A FORMER RAF officer has been given a medal for the time he served during atomic bomb testing in the late 1950's. 

George Bayford, 86, was one of many in military service sent to Kiritimati - one of the Line Islands in the Pacific Ocean more than 1,000 miles south of Hawaii.

Mr Bayford, who now lives in West Grimstead, was just 21 when he was stationed on the island and worked as a policeman within the RAF.

He remained there for nine months while testing took place.

He said: "I was older than many of those who were there. There were hundreds of us out there. Some say we were treated as guinea pigs, but it was just a job to do."

The RAF, Army and Navy were all present on the island at the time. 

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Salisbury Journal: George and his family along with MP John GlenGeorge and his family along with MP John Glen (Image: Spencer Mulholland)

There were two atomic bombs and two hydrogen bombs being tested.

The bombs were hoisted 1500 ft in the air by four barrage balloons and then, a 20ft long generator on the ground was set off. It was blown up about 50 yards away.

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George recalled being in the forward area control where the bombs were being let off.

He said: "The noise was terrific."

 "There was a field of rhododendron bushes, and after the explosion, they were all gone. It looked like a ploughed field. Nothing there.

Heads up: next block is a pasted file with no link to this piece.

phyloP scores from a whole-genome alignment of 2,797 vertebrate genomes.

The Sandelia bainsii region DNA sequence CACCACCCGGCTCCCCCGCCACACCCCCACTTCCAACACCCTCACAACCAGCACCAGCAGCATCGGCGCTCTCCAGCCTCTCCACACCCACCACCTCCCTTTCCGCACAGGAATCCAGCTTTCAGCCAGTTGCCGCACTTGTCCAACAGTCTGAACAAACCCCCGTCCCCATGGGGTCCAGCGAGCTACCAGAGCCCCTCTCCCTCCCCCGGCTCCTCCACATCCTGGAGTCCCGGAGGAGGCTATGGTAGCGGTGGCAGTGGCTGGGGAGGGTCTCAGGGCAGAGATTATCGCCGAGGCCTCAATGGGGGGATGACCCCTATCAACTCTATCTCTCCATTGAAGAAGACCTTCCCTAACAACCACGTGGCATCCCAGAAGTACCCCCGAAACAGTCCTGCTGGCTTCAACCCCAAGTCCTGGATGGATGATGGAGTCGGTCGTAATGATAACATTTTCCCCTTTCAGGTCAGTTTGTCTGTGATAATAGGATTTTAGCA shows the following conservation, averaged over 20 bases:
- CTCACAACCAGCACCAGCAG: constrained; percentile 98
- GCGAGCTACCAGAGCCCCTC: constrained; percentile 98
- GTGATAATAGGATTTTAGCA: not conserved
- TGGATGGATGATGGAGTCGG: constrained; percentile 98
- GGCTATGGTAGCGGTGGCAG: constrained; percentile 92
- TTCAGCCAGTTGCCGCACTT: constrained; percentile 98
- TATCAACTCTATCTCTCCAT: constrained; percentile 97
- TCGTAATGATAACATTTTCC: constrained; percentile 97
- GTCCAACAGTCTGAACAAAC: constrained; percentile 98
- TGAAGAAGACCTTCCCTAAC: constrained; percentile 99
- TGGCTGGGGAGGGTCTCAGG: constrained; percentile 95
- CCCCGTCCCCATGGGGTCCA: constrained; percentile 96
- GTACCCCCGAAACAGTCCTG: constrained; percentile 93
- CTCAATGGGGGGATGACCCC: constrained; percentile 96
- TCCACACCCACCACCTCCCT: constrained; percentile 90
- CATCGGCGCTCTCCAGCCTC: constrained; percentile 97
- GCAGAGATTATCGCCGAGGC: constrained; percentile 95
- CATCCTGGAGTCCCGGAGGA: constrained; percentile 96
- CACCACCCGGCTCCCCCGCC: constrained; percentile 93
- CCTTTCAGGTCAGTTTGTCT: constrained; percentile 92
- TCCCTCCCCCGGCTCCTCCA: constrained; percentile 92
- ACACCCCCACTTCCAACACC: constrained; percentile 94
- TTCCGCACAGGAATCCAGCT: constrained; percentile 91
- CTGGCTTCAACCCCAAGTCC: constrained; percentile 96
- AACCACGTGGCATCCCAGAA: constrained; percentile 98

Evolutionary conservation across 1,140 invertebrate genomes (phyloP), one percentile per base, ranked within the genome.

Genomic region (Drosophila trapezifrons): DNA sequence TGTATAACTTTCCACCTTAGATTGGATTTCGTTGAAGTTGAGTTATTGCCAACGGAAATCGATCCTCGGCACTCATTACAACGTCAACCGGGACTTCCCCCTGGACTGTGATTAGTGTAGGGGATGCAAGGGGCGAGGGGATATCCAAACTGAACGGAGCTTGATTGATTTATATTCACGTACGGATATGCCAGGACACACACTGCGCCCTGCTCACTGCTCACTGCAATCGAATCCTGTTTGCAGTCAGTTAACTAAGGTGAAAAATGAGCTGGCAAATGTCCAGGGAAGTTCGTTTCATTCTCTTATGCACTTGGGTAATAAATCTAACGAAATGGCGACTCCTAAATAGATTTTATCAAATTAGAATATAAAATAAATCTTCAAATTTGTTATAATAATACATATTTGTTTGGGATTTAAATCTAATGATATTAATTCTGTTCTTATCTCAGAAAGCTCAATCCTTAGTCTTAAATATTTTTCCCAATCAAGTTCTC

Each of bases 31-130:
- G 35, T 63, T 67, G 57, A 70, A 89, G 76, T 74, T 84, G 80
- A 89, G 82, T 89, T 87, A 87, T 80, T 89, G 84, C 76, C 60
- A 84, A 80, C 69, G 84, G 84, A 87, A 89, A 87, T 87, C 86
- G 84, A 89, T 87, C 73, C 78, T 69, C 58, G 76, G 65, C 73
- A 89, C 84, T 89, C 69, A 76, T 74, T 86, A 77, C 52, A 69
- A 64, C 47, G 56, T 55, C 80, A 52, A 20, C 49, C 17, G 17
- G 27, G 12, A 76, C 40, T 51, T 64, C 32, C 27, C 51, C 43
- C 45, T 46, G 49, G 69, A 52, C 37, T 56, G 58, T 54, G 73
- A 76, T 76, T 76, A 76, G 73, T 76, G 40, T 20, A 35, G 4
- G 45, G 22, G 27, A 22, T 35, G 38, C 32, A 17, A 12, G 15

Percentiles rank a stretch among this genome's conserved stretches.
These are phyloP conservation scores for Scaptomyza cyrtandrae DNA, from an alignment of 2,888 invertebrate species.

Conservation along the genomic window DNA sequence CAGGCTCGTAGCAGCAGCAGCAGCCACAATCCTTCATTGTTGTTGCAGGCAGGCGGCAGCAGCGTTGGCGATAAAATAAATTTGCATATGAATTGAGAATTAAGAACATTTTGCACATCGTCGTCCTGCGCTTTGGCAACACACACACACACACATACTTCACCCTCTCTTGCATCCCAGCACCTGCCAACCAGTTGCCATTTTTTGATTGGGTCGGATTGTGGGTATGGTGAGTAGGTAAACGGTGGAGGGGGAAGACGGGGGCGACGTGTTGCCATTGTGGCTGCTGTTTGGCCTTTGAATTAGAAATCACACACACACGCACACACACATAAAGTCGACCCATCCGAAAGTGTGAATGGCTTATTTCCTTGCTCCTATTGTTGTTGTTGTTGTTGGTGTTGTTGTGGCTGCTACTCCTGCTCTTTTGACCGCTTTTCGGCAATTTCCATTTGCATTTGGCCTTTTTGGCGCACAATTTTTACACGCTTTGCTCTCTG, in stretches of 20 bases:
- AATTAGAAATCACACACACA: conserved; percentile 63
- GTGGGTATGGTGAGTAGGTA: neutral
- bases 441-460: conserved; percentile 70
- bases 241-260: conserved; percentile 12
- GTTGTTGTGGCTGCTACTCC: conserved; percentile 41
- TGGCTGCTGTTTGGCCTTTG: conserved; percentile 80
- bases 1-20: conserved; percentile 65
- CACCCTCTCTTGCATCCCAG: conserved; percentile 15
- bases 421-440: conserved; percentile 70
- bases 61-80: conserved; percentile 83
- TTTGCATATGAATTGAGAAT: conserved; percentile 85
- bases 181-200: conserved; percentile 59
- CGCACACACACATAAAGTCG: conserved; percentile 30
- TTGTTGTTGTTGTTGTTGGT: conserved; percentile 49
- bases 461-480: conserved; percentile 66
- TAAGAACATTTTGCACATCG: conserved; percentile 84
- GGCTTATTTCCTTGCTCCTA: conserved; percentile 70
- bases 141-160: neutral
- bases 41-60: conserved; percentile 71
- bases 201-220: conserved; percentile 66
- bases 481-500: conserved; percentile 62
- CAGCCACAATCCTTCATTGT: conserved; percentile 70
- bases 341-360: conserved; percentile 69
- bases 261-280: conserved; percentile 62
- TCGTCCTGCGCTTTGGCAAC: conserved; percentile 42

"There were so many sea birds, but you didn't see any on the day. They disappeared before the bomb went off. You saw one or two dead ones but the rest all came back. It was like they knew. "

George saw the cloud going up into the sky when the bomb was set off and felt the heat from the explosion but never found out the outcome of the tests. 

He said: "It does all seem a bit crazy, because it's all forgotten about now. We don't hear much about atomic bombs."

Salisbury Journal: George Bayford and MP John GlenGeorge Bayford and MP John Glen (Image: Spencer Mulholland)

George was glad to leave the island and when he returned to the UK, he was moved to different camps but was eventually demobbed in February 1960.

In contrast to his work on Kiritimati Island, he found work at Hi-Flex in Salisbury, graduating to becoming a buyer for the company and then, moved on, working as a buyer in Romsey. 

Salisbury Journal: Nuclear testing medalNuclear testing medal (Image: Spencer Mulholland)

George was presented with his medal by Salisbury MP John Glen on Friday (November 10) and was surrounded by his wife Lizzie and his family for the big moment. 

He admitted:  "The medal means a lot really."

Mr Glen said: "In the run up to Armistice Day this weekend, it was a privilege to meet George Bayford and present him with medals he has received for service on Christmas Island during atomic bomb testing. I am very grateful for his contribution and for the chance to congratulate him."